In a country where nine per cent of young women aged 15-19 have begun age bearing, and uneducated young women are more than ten times as likely to have started child bearing by age 19 (according to the 2007 Pakistan Demographic Health Survey — PDHS), the clear indication is that a sizable chunk of the female population, especially in rural or underprivileged areas, becomes sexually active at a young age. Within marriage or outside would hardly be a debate of consequence with reference to the HPV vaccine.
The Total Fertility Rate (TFR) in Pakistan, though has declined, still holds steady at 4.1 children per woman on an average (PDHS).
Fortunately for Pakistan, prevalence for HIV is extremely low with only one-tenth of one per cent of the population affected (Reproductive Health at a Glance, April’11, The World Bank). But use of contraceptives, especially as protection against acquiring STIs which includes HPV, remains low, with only 20 per cent of ever married women (age15-49) using condoms (PDHS). However, even condoms do not provide 100 per cent protection against the highly contagious HPV. Apart from monogamous relations with a single uninfected partner, early detection is the key where cervical cancer is concerned, because by the time the patient starts showing signs, it has already progressed considerably. Once a woman is infected, it can take between five and 20 years for the virus to develop into full cancer, with no symptoms in a lot of cases.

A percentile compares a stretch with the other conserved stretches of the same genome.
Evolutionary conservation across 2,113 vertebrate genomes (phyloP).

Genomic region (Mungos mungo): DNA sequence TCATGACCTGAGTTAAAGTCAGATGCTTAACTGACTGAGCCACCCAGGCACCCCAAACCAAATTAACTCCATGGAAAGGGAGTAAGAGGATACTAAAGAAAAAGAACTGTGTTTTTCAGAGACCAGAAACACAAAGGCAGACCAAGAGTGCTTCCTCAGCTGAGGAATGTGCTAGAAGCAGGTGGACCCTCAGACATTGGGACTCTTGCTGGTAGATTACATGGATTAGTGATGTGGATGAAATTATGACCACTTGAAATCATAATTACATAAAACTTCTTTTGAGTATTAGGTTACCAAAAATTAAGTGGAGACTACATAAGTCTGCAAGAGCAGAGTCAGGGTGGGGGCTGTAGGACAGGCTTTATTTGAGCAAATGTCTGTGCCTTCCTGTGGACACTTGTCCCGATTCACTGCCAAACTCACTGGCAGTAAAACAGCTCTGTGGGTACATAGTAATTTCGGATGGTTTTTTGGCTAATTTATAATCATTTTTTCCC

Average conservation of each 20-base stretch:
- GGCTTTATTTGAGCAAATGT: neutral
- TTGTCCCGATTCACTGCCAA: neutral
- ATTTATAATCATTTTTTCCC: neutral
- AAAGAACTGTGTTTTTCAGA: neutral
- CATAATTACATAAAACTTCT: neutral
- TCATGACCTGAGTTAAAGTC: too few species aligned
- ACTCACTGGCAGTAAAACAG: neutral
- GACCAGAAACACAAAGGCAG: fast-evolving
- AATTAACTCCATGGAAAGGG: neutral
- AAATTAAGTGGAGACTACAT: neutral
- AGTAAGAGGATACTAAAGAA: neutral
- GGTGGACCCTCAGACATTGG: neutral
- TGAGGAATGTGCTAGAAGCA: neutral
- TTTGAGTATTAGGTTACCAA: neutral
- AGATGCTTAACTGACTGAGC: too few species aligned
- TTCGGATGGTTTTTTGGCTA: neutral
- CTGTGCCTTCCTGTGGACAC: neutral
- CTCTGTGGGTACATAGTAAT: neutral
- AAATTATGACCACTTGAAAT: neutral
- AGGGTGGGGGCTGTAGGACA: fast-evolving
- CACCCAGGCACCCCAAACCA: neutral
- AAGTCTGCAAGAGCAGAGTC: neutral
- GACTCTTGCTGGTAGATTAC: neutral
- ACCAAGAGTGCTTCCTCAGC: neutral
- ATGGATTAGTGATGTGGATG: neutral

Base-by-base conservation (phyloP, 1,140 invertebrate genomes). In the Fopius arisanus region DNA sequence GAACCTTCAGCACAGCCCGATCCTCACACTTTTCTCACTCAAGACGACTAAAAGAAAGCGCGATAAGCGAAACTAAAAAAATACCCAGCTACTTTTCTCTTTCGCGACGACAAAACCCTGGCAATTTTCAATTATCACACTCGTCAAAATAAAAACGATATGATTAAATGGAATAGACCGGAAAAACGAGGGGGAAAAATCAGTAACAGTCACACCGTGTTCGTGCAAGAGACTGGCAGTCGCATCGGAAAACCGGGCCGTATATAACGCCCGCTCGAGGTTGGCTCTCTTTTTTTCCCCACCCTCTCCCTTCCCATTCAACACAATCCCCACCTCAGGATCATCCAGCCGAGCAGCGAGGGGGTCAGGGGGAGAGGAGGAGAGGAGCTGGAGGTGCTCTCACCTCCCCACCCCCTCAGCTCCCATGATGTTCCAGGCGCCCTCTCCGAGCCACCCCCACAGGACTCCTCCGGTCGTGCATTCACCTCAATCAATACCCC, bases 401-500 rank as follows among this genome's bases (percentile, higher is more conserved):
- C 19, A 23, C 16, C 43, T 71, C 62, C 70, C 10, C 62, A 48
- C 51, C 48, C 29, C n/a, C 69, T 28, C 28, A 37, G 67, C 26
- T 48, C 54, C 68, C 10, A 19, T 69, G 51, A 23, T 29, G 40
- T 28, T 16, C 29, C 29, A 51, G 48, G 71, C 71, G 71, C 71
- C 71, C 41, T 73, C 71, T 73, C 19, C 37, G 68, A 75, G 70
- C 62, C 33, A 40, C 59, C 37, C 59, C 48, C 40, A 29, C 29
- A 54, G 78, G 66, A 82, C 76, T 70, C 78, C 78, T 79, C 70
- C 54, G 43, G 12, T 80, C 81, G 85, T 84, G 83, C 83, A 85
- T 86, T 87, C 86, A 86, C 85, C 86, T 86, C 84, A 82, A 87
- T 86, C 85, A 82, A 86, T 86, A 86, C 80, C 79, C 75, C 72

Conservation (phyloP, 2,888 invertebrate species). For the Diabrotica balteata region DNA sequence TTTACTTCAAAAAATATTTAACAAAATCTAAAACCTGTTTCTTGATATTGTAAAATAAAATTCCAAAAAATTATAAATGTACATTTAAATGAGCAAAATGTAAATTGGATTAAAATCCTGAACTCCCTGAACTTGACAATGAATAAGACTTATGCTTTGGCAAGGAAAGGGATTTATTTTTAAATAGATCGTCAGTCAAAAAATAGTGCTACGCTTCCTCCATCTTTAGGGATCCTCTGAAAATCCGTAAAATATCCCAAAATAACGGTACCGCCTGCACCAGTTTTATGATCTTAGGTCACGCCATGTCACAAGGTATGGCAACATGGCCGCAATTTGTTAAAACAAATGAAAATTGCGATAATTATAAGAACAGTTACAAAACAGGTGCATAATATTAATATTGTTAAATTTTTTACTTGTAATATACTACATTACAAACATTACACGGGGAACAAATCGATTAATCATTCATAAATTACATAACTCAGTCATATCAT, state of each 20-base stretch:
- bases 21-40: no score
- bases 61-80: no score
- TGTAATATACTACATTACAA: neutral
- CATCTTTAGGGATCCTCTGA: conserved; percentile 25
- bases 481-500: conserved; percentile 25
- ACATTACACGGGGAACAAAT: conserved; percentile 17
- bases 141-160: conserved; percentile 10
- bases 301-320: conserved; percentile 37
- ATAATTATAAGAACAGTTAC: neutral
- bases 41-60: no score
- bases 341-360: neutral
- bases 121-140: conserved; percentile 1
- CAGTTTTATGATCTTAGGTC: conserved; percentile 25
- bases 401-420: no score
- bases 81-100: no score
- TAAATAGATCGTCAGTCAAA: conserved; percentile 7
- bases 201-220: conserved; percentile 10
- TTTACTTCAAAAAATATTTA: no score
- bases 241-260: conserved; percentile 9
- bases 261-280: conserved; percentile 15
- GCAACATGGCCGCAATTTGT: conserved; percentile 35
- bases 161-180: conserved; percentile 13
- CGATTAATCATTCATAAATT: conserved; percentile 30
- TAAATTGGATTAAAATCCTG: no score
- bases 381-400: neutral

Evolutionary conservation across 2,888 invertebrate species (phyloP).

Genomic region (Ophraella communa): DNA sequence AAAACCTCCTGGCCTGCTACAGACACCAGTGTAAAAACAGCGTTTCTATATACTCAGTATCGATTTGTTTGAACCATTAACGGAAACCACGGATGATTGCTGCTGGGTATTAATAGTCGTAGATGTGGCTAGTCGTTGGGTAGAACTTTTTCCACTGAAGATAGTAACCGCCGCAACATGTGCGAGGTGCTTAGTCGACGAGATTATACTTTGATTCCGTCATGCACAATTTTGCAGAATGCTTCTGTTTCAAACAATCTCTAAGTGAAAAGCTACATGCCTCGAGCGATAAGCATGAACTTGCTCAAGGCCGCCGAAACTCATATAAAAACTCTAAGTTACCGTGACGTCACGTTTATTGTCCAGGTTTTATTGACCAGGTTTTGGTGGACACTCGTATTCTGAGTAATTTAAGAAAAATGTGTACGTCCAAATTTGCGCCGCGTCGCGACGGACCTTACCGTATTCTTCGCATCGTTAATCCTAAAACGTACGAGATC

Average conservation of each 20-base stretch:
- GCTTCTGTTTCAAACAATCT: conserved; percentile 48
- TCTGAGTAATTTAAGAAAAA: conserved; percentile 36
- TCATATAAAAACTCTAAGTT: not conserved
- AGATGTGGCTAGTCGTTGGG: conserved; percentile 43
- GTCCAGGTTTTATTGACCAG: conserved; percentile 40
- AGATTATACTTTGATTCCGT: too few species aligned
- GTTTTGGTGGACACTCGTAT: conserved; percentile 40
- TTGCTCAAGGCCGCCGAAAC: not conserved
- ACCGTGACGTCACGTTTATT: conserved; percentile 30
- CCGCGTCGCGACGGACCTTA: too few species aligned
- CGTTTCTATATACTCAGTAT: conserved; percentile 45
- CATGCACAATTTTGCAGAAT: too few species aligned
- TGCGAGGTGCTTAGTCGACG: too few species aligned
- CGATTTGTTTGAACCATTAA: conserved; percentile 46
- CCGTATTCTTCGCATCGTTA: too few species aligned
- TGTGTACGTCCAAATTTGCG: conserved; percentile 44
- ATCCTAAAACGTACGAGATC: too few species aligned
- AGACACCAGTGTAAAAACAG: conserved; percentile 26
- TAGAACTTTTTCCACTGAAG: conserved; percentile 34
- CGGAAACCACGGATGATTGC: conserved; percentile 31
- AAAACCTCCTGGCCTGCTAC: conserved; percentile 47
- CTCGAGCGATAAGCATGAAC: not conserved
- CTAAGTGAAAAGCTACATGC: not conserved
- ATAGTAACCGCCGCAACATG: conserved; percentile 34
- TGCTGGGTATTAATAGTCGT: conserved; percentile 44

Around six decades ago, a doctor from Cornell University discovered that precancerous cells from the cervix could be identified before they turned lethal. The finding made scientists re-think the screening and treatment of cervical cancer. Dr George Papanicolaou’s “Pap Smear” test became popular. Within the following 20 years, deaths from cervical cancer in the USA decreased by 74 per cent.
The situation, however, is drastically different as far as the developing world is concerned. In today’s world, cervical cancer is primarily a disease found in low-income countries. Annually, nearly 500,000 new cases occur, and out of these, 83 per cent are in the developing world. 85 per cent of the 274,000 deaths associated with cervical cancer are from the developing world. South Asia alone is home to one fourth of the cases of cervical cancer.
According to a World Health Organisation (WHO) study from 2008, Pakistan’s incidence of cervical cancer in 2008 was 19.5 per 100,000, compared to less than 9 per 100,000 in 2002.